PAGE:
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Starting a Business

With a Little Help From My Friends

A strong support system will see you through the start-up phase and beyond.
Magazine Contributor
2 min read

This story appears in the June 2003 issue of Entrepreneur. Subscribe »

Starting a business can be one of the most exciting--and yet scary--times of your life. To get through the tough start-up phase, every entrepreneur needs a great support system. Just ask Terri Levine, a business coach and founder of Comprehensive Coaching U in North Wales, Pennsylvania. "Think about creating your own network from day one," says Levine.

For instance, find other businesspeople in your industry through your local chamber of commerce or Young Entrepreneurs' Organization (YEO) chapter. You don't have to actually join these organizations-just meet people through open mixers and similar events. This worked well for Jeff Behrens, founder of The Telluride Group Inc., a technology management company in Newton, Massachusetts. When he incorporated his company in 1995, he networked every way he could-through YEO, with a local group of CEOs . . . everywhere. "The more people I talk to, the more I learn," says Behrens, 35. "Invite them out for lunch or coffee--it's remarkably rewarding and surprisingly easy to do." He found people were more than willing to advise a young start-up. All he had to do was ask. Even now, Behrens says he discusses both his business and personal life with his trusted support network.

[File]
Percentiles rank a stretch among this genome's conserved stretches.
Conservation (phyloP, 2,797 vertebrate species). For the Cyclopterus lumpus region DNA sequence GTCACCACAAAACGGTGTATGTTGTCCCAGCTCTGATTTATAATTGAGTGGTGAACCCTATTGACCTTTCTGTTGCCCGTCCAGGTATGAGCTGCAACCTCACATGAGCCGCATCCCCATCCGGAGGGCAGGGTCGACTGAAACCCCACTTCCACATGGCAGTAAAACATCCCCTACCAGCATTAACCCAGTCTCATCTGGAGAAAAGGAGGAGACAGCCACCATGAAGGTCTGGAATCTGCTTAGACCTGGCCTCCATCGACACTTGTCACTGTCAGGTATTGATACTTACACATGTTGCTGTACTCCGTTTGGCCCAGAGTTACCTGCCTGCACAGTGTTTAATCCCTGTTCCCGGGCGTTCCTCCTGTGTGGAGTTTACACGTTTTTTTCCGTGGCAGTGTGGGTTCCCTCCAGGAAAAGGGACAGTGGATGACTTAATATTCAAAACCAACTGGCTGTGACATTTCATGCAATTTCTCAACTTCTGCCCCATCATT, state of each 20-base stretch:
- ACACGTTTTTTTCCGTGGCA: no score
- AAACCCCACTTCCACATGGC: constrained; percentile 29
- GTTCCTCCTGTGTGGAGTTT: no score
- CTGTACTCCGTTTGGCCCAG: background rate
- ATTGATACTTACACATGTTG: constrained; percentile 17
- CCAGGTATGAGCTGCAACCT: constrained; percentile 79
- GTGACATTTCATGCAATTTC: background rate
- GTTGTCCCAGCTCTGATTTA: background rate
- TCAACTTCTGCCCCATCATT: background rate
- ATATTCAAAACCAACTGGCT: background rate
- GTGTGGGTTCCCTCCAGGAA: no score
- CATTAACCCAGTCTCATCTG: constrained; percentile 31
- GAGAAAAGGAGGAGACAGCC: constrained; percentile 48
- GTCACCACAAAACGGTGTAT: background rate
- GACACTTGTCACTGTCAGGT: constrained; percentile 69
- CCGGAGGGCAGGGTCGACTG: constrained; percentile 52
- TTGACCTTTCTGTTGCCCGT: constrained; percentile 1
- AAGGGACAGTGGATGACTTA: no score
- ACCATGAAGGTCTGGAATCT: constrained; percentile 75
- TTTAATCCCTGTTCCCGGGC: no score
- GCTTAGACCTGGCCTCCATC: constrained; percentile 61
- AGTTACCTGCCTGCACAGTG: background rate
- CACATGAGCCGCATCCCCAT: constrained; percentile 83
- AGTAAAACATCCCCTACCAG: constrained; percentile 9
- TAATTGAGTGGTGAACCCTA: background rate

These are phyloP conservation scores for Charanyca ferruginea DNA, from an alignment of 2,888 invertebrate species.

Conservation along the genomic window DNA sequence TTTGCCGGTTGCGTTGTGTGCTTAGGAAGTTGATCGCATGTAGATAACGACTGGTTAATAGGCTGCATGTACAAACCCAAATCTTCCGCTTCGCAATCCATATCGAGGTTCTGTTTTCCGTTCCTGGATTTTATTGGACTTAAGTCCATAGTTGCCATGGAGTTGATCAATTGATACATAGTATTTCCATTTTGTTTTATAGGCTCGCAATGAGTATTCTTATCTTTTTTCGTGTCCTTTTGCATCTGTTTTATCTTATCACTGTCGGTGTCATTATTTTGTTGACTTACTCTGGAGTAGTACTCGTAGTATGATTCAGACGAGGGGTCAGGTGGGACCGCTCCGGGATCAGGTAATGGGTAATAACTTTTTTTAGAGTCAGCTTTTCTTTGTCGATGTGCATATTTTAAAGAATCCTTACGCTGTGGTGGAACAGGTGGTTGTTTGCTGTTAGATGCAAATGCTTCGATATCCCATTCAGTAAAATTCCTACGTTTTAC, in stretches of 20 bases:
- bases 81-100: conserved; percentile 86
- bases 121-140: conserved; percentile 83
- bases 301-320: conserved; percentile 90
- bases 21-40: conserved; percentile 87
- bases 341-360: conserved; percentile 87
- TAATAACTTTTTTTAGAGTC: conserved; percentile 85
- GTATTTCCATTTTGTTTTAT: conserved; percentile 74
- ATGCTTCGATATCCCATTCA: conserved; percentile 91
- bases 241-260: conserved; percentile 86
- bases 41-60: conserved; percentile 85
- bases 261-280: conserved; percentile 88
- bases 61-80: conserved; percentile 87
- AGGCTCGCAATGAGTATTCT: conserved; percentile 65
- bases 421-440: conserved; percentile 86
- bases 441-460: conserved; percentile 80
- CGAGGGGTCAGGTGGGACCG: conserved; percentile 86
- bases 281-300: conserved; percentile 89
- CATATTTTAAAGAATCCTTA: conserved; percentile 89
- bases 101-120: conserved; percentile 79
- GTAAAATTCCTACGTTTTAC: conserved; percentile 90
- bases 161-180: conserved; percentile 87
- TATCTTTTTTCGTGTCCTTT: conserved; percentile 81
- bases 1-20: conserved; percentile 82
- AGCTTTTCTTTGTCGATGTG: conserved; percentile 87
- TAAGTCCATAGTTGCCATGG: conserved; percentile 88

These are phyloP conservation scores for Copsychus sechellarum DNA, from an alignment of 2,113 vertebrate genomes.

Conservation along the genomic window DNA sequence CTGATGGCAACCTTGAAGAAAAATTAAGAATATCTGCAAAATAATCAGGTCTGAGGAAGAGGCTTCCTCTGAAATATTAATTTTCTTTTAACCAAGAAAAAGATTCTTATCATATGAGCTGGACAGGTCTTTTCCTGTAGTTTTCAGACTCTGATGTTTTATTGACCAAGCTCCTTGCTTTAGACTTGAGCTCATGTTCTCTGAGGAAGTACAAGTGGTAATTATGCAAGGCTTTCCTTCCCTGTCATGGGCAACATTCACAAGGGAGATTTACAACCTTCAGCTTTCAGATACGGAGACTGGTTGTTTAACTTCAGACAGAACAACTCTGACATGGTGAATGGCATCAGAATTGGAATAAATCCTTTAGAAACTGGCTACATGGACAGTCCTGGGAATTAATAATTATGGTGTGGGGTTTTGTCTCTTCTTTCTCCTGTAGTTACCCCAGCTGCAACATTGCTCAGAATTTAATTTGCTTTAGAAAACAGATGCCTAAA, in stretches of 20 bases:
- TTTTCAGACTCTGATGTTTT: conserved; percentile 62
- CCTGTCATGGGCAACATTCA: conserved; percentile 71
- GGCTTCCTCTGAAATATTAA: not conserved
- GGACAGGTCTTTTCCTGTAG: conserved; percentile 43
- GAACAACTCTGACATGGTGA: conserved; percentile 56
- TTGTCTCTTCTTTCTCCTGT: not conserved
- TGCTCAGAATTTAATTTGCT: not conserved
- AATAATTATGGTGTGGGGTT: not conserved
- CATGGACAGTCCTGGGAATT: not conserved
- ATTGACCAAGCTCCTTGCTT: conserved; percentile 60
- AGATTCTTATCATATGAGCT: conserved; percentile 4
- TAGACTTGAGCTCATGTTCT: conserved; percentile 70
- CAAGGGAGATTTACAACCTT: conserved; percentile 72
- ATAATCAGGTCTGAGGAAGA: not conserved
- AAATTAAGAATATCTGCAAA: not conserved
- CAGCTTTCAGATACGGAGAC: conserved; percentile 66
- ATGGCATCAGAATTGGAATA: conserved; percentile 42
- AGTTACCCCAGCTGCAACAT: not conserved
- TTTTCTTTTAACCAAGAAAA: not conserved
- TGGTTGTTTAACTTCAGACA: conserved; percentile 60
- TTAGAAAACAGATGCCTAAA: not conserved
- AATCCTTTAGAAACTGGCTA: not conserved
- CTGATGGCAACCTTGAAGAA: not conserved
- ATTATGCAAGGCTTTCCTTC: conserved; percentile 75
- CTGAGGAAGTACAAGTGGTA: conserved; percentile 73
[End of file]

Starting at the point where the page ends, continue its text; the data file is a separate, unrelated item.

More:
Ideally, your support system should include mentors and advisors as well as business peers. Even people you don't know in the flesh can be a support, says Levine. You don't have to physically know a person; you just need to keep their words in your mental arsenal for when the voices in your head shout you down. The essays of an entrepreneurial guru, perhaps, or even a cartoon character can help. One of Levine's clients put Mickey Mouse on his team--to serve as a supportive mind-set to return to when the entrepreneur needed to remember to have more fun in his venture. He would just ask himself: What would Mickey Mouse do in this situation? Says Levine, "I really invite people to get creative."

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